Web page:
The “Toy Story” movie characters have a warm, retro feel. For parents and grandparents, one of the many pleasures of the movies is the evocative memory they bring back of the beloved toys of our own childhoods. Woody, Jessie, and Buzz are Pixar creations that fit so well with the real-life Etch-a-Sketch, green soldiers, barrel of monkeys, slinky dog, and many others that we slip easily into their world. This third installment adds some new characters based on real or almost-real toys from the 1960’s, including Lots-o-Huggin Bear (with strawberry scent!), voiced by Ned Beatty.
Those madcaps at Pixar have created a fake 1980’s-style commercial for Lots-o-Huggin that are so perfectly realized those who grew up in that era will almost believe we might have a Lots-o somewhere in our attic.
They even did a “Japanese” version!
Some of the best dads on film appear on television, which allows us to see families in a variety of circumstances over many years. Some of them even start to feel like members of our own families. These dads are not perfect but they always seem to know the right thing to say, whether comforting, guiding, or providing support. And they inspire even more through their own examples of trustworthiness and wisdom. My favorites include:
1. Tom Bosley on “Happy Days”
2. John Goodman on “Roseanne.”
3. Andy Griffith on “The Andy Griffith Show”
4. Danny Thomas on “Make Room for Daddy”
5. Bil Cosby on “The Cosby Show”
6. Bill Bixby on “The Courtship of Eddie’s Father”
7. John Amos on “Good Times”
8. Michael Landon on “Little House on the Prairie”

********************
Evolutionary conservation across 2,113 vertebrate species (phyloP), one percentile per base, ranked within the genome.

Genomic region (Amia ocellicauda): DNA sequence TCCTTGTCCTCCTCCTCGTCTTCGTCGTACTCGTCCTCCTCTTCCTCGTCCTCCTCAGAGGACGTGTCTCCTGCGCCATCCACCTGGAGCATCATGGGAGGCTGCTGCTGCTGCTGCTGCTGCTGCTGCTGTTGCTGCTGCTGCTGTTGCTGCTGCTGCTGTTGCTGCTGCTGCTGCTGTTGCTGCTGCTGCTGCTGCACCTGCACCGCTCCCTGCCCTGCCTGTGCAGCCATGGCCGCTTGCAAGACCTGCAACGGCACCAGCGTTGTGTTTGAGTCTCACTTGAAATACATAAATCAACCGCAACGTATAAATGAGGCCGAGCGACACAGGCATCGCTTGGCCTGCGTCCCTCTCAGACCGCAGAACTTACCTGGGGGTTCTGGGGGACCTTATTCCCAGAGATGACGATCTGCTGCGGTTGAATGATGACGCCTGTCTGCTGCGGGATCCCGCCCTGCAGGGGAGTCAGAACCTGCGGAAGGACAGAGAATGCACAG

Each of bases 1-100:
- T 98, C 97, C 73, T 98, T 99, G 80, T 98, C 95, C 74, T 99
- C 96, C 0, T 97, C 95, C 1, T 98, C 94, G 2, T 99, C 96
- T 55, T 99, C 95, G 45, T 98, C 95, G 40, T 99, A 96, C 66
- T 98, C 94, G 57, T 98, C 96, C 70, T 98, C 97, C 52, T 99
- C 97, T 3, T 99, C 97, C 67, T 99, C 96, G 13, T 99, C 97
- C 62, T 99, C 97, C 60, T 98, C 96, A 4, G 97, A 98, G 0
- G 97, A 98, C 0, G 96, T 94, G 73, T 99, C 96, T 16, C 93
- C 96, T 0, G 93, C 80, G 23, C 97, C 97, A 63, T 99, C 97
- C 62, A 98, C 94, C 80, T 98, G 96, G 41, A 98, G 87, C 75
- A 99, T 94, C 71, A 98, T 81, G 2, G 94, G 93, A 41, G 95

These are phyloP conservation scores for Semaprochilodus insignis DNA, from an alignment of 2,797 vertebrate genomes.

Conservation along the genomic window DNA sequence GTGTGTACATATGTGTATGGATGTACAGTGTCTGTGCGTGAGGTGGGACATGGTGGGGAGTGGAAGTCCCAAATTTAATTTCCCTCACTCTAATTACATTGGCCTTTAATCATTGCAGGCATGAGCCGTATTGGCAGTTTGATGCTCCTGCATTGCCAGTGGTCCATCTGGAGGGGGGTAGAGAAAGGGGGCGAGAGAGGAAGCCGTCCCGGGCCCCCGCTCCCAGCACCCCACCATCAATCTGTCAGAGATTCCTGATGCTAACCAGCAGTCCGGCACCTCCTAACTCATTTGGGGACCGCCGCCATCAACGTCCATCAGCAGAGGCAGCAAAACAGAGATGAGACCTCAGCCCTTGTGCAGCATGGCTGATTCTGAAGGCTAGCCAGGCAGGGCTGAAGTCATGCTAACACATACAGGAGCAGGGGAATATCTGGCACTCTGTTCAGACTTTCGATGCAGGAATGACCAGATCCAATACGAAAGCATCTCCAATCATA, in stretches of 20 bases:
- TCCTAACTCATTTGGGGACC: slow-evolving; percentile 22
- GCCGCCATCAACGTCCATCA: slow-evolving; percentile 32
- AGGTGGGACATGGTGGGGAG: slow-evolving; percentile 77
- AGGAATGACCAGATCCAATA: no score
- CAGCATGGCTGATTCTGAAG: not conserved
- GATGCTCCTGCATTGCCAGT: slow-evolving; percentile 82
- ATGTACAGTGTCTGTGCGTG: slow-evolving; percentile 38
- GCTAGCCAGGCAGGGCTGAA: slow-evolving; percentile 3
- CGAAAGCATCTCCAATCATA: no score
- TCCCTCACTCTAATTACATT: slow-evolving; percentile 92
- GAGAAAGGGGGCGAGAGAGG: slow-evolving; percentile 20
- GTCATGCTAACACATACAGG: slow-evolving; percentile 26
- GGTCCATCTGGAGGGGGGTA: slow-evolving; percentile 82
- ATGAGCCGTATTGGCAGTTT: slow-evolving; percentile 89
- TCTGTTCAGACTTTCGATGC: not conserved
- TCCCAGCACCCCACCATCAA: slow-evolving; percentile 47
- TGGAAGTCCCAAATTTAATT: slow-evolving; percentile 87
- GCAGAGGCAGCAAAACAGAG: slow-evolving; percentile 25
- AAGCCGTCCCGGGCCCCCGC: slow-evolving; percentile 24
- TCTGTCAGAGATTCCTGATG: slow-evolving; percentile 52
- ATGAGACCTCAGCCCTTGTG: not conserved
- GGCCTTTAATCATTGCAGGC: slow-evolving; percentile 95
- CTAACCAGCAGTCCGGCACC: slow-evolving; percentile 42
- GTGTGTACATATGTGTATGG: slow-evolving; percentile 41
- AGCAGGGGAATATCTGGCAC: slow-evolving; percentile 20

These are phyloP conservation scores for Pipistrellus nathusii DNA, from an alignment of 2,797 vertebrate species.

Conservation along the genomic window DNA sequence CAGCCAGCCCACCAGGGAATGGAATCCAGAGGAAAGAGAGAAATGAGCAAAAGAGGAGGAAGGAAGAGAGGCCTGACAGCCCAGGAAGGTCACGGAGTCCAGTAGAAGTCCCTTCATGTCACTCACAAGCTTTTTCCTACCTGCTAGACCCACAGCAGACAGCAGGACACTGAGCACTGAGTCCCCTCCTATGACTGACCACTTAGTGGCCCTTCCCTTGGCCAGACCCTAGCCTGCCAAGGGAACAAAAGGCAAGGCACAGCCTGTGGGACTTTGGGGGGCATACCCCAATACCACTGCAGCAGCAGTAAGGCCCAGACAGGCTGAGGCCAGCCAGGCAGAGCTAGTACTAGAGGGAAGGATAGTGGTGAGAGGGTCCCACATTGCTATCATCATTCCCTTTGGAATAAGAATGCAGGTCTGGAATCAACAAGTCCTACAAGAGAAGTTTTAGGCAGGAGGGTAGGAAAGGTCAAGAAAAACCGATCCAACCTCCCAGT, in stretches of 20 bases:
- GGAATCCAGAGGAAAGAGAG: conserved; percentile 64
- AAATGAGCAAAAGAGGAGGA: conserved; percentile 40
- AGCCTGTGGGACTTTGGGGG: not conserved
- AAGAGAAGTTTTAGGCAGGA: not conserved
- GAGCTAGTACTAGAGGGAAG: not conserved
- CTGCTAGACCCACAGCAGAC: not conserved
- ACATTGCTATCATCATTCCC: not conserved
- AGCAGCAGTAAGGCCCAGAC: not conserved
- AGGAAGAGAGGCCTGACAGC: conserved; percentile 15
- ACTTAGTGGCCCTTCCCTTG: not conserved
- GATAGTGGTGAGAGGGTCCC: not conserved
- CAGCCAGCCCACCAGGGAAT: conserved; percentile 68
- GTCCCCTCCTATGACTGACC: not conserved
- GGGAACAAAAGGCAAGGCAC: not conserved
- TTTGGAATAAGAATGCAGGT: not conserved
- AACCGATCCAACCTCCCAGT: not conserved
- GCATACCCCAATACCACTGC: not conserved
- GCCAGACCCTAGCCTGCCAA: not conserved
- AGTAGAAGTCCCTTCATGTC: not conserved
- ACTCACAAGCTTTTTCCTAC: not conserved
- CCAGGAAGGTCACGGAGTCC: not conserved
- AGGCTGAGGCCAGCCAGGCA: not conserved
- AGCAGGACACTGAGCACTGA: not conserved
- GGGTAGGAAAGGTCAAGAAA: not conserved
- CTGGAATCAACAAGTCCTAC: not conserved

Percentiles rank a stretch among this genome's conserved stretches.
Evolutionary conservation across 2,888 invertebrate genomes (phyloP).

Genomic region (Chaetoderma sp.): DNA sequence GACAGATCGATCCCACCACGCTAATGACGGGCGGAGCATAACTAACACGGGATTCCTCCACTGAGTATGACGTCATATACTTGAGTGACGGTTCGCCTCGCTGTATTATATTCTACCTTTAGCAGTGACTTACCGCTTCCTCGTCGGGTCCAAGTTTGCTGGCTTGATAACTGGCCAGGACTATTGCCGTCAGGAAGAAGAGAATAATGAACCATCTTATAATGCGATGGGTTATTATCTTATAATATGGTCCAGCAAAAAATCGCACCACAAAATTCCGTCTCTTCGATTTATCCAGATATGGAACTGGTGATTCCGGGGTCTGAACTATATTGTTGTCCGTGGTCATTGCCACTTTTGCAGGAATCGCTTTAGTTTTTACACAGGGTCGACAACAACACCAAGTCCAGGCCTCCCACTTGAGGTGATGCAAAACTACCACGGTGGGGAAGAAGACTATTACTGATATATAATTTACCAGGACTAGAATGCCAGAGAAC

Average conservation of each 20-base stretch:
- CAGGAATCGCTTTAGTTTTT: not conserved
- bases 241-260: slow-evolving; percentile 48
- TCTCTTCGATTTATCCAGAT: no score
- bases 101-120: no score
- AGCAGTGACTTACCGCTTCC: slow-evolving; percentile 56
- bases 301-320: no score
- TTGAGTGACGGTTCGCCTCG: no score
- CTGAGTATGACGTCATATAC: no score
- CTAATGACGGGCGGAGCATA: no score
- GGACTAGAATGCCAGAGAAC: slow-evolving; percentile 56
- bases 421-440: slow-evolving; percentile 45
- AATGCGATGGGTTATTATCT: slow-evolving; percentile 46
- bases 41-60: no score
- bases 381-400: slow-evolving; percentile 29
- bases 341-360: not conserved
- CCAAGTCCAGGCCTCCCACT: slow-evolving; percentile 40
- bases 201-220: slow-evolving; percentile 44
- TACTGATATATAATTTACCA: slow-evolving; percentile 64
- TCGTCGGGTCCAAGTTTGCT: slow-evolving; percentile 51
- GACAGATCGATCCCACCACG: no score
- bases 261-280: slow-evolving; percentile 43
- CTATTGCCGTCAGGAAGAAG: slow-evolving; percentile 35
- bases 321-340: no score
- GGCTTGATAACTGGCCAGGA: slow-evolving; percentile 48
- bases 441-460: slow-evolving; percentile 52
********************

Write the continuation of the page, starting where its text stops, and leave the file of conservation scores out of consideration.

9. Robert Young on “Father Knows Best”
10. Peter Gallagher in “The OC”
Can it really be only 15 years since Pixar first introduced us to Woody and Buzz Lightyear and the world of computer animation? The 1995 release of Toy Story didn’t seem revolutionary at the time. But its impact on not just animation but the movie industry as a whole continues to resonate. Pixar was a start-up and some people thought it was more of a stunt than a studio. But it became the most successful movie studio in history, with the average international gross over half a million dollars and 24 Oscars.
Pixar ultimately merged with Disney and now the Pixar folks are in charge of the premier animation facility. This week, they return to the characters that got them started with a third chapter, this time in 3D. One thing I’ll be watching for is the difference in what has become possible in computer animation. The reason the first movie was about toys was that they were simple, shiny, and plastic, without much movement. Since then, Pixar has developed an astonishingly vivid technology for presenting some of the biggest challenges for computer graphics like water, fur, and facial expressions. They now have 229 different facial movements they can tinker with to create what must be seen as animated performances. But they never lose sight of what matters most — the story and the characters. Wired has a great story this month about how “Toy Story 3” came together.
The other movie opening up this week is a fantasy western, Jonah Hex, starring Josh Brolin and Megan Fox, based on the graphic novel.